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If you had to summarise the 2022 vintage, it would sound like this: first it was far too dry for months, then far too wet at the wrong time. The vintage was anything but easy. The fact that a lot of good wine was nevertheless produced has to do with the first of two paradoxes of this vintage.

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Although rain during or shortly before the harvest is never welcome, it may have saved the Riesling vintage. After the dry period, which basically lasted from March to August, the Riesling grapes were mostly not yet ripe, but mainly had small, half-dried berries in which flavour and sugar were concentrated. A year of thick, high-alcohol wines without finesse and aromatic ripeness was imminent.

The rain caused the berries to fill up again, the sugar levels normalised, but the rot pressure also increased rapidly. Now it was important to react quickly and prudently. Those who carefully sorted out the grapes in the vineyard and gave the healthy berries enough time could bring the vintage to a conciliatory close; those who had old vines, possibly in cool locations or those that still had water in the subsoil even during long periods of drought, could even hope for excellent quality.

However, this is where the second paradox of the vintage comes into play: it was the great single vineyards that sometimes suffered the most from the conditions. While many basic and mid-range Rieslings fulfil all realistic expectations of them, the top wines are often unable to clearly distinguish themselves in terms of quality. Not infrequently, even the smaller wines are more enjoyable to drink, simply because they are often more harmonious and you don't get the impression that the winemaker perhaps wanted more here than was ultimately possible.

And this picture is unlikely to change much with maturity. With a few exceptions, 2022 is not a vintage that should be forgotten in the cellar for long. This is not only due to the acidity, as is so often rumoured, but also to the general structure and composition of the wines, which rarely exhibit the tension, concentration, complexity and depth of truly first-class or even great Rieslings. Anyone who waits too long with the 22s, trusting in the usual storability of top German Rieslings, is likely to experience some disappointment later on. And "too long" probably doesn't really mean too long this year. If we are not mistaken, the 22s will develop faster than any other vintage in the last two decades. At the top, mind you, not across the board; 2010 probably set a lonely record in that respect.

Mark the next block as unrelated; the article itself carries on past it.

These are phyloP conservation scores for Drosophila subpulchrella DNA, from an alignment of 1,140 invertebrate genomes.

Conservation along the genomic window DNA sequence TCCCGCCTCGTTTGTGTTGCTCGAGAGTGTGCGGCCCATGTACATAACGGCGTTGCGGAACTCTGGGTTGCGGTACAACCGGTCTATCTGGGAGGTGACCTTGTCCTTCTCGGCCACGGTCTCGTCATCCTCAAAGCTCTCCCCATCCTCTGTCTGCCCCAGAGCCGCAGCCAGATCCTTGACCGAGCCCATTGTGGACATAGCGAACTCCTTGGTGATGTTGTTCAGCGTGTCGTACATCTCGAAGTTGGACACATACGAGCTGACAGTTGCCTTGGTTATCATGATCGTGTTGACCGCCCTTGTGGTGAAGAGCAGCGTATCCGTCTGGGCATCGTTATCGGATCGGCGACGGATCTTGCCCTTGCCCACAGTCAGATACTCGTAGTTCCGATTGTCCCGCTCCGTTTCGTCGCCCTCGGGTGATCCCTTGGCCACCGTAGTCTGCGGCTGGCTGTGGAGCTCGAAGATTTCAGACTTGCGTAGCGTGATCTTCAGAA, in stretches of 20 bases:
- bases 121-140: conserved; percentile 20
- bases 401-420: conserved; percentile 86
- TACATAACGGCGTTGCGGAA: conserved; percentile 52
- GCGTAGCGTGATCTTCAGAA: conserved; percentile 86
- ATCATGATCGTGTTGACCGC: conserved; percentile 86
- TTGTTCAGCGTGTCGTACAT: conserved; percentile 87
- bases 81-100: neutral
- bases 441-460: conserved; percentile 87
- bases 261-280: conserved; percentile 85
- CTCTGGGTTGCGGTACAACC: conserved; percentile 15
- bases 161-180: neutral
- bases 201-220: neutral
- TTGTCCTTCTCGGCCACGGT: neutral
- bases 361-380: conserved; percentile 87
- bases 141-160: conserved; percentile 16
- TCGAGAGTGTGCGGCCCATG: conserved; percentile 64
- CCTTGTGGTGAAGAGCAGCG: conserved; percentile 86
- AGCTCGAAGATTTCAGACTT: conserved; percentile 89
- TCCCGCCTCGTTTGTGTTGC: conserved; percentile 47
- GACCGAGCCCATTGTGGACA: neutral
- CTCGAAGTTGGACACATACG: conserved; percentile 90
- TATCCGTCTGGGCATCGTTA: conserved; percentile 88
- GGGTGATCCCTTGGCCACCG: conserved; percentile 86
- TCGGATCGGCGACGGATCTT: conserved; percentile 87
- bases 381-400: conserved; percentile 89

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But let's move on to the exceptions. Because under ideal conditions (see above) and in the hands of producers who are uncompromisingly obsessed with quality, outstanding, sometimes even great wines could also be produced in 2022. Although the best wines of the vintage usually also have that special yellow aroma, often reminiscent of fennel and aniseed, of particularly warm and dry years, which we will probably have to get used to, they still offer substance, depth, tension and finesse. The absolute top wines are probably rarer in 2022 than they have been since 2010, but it is all the more worth keeping an eye out for them.

And then there are the many very successful wines in all quality levels that are simply fun to drink, and most of them already are. Yes, they may not be long-runners, but at least below single vineyards, hardly anyone expects that. At the same time, the single vineyards wines from the good producers are usually anything but disappointing, just not quite as strong as usual in many places. Above all, we can drink them without worrying while we wait for the excellent vintages to mature. And the vintage should also be very welcome in the catering trade, where the better Rieslings are often (or have to be) offered far too early.

We have tasted almost 800 Rieslings from 2022 and well over 400 from older vintages over the past few months. We present the best ones here. Links to all the results and the producers can be found at the end of the best lists.

Riesling Dry, vintage 2022